Hello, old friend.
Newsflash: I haven’t been writing much lately. Devoting virtually every ‘spare’ minute to a new business venture has a way of interfering with one’s ability to project ramblings into the internet abyss.
I may write again, one day. I genuinely do enjoy it; I just can’t afford the time right now. (Maybe there were some advantages to being a 9-to-5er…) If you’re interested, though, do note that the story I was writing in these pages is far from over. It’s just beginning, as a matter of fact. And if you’d like to follow along, you can do so on…
While those accounts are, in part, devoted to informing people of the services that my fledgling company offers, it’s no secret that they’re also intended to convey the vision for what we’re building, and to document the journey of that pursuit. The dream for ChangeWealth – to re-purpose the power of a scalable enterprise entirely for social good – is, of course, a direct consequence of all the things I’ve written about in this space.
At times, my posts on this site have tackled broad, philosophical matters – but make no mistake that most of the opinions I’ve expressed here have been rooted in simple pragmatism. I believe it’s possible to convert any for-profit business into an engine for community betterment. I believe that doing so will result in that business and its community winning mutually in endless, snowballing fashion. And I believe that devoting one’s livelihood to such a pursuit will be shown to be inherently more rewarding than any measure of financial wealth or corporate status that beckons people to more conventional career paths.
If I’m right about these things, then whatever success my particular venture achieves will pale in comparison to the groundswell to come in this sector known broadly as ‘social enterprise’. My dream/prediction is that in 10, 20 and 30 years, conventional wisdom will gradually stop forcing people to choose between livelihoods of purpose and prosperity. Tomorrow’s economy will demand that employers find a way to offer both.
The pursuit of white-collar nirvana continues… see you elsewhere on the web!
This week, a former employer of mine announced plans to cut 1,500 jobs across the country – about 13% of its workforce. News articles quote the company as pointing to changing technology pressures and price sensitivity for the “restructuring”, which it describes as “difficult but necessary”. The same company posted net profits of $2.64 billion in 2016.
Someone asked me, the other day, about my relationship with this blog. I’m paraphrasing, but the thrust of the question was about what purpose it serves for me. I started to explain that at this stage it’s not something I take seriously, and that my goal is mostly to have something to look back on (or to have for my son to look back on) at some future point in time. Then my explanation led into the fact that – even though it wasn’t that long ago – my objectives were drastically different at this site’s outset. If you’ve been following, you’ll know that this was initially a form of therapy; an outlet for humor as a coping mechanism, in the midst of a livelihood that categorically wasn’t doing it for me.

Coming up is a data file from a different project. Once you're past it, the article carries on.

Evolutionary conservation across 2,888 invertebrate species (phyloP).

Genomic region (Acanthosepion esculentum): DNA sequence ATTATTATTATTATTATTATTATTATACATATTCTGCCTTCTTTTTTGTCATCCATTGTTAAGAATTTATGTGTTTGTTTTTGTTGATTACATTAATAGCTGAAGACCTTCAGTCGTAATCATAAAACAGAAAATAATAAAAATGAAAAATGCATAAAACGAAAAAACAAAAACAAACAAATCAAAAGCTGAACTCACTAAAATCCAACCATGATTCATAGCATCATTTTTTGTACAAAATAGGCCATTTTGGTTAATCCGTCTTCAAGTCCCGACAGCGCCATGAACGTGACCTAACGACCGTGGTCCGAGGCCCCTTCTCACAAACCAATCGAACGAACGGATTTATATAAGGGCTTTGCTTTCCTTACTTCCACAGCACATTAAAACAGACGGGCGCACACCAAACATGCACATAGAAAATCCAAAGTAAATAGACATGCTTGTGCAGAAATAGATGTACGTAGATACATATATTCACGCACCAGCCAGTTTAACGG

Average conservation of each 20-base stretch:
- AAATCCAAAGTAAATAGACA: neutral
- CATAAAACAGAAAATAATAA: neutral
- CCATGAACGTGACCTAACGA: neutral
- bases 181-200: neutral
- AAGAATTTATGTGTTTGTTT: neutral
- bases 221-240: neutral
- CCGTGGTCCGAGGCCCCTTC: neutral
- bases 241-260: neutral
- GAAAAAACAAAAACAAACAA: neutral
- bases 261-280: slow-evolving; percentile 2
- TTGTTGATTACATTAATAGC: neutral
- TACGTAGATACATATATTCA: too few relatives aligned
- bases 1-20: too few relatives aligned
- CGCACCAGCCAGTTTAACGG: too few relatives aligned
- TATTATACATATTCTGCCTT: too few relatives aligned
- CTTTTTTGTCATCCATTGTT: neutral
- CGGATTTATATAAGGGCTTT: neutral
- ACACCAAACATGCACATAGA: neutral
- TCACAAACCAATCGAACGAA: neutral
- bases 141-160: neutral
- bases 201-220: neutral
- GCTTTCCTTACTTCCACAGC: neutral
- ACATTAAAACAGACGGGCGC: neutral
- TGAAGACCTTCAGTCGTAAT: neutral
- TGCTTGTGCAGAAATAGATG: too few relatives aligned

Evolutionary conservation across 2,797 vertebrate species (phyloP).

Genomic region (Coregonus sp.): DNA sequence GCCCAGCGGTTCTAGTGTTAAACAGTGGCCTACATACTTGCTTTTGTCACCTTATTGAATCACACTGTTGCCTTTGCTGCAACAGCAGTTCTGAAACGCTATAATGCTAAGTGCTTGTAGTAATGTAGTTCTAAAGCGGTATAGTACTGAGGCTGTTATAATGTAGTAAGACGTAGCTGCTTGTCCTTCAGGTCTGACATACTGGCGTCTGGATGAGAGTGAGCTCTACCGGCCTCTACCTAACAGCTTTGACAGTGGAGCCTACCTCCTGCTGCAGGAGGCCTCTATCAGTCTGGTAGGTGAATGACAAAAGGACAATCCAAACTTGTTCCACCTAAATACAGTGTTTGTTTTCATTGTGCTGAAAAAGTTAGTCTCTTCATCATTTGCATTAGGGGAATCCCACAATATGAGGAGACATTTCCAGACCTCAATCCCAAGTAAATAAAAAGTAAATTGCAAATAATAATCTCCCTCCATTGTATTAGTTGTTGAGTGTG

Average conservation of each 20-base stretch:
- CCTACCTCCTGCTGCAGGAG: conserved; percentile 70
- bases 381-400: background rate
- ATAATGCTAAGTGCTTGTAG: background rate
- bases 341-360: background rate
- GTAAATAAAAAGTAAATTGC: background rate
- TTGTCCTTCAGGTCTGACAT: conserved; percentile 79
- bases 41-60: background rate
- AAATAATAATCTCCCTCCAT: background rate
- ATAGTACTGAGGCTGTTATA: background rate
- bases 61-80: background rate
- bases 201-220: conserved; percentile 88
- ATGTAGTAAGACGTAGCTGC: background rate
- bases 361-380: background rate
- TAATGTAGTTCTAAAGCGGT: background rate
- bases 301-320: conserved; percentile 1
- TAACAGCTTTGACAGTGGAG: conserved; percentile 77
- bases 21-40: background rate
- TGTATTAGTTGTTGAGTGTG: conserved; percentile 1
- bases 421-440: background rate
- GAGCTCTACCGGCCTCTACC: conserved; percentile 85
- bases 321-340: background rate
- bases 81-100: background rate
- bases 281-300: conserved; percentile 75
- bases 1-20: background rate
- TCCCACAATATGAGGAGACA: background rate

I saw a video, recently, that was floating around online – one of these things you end up watching mindlessly, on autopilot between more productive tasks. The video could have been scripted/staged; I don’t know, and it doesn’t really matter for the purposes of what I’d like to say about it.
I wrote a first draft of this opening paragraph, then erased it and started over when I realized what day it is…
It doesn’t take much to observe that people have a strained relationship with the concept of pragmatism, at least as far as the pressures of onsetting adulthood are concerned. How many aging, mediocre athletes/musicians/artists have struggled with societal pressure to ground themselves in the conventions of a 9-to-5 reality?
This is a follow-up to my most recent post. I’d suggest that you read that one before this one, but hey – it’s your life…
As I mentioned toward the end of that last post, the notion of the ‘Third Why’ is helpful as a means of constructing and organizing the meaning of lots of things around us. For me, the first thought that came to mind in hearing the quip had to do with that pivotal moment at which I pretty much decided that I was done with the corporate rat race, but there’s another application of the same idea that I’m interested in exploring.
On a podcast I listened to recently, a far more articulate speaker than I summarized the familiar experience of being interrogated by a preschool-aged child, in the following way: “the first ‘why’ is easy to answer, the second one is usually a bit more challenging, and by the third ‘why’ you have only one option, which is to buy the child an ice cream.”
How true. As the child strips ruthlessly away at your layers of flimsy logic, such a conversation has the potential to devolve into dark, nihilistic territory. Alas, the chicken may have crossed the road because he didn’t have a whole lot else to live for…
Even if you’re not particularly familiar with the wide world of finance, you’ve probably heard mention of the “time value of money”. This is the foundational idea that a dollar received today is not the same as a dollar received a year/decade/century from now. You may relate to that concept in any number of ways (say, in terms of the familiar notions of inflation or interest or opportunity cost), but I’m guessing you don’t dispute the idea itself: that the constructs of money and time are inextricably linked.
Recently, I remembered a moment from my days in Purgatory that wasn’t so much a harbinger as an explicit directive about things to come. Sure, the boss figure in this story (for whose protection names and timelines are omitted) didn’t intend to tell me to quit my job, but – well, you’ll see…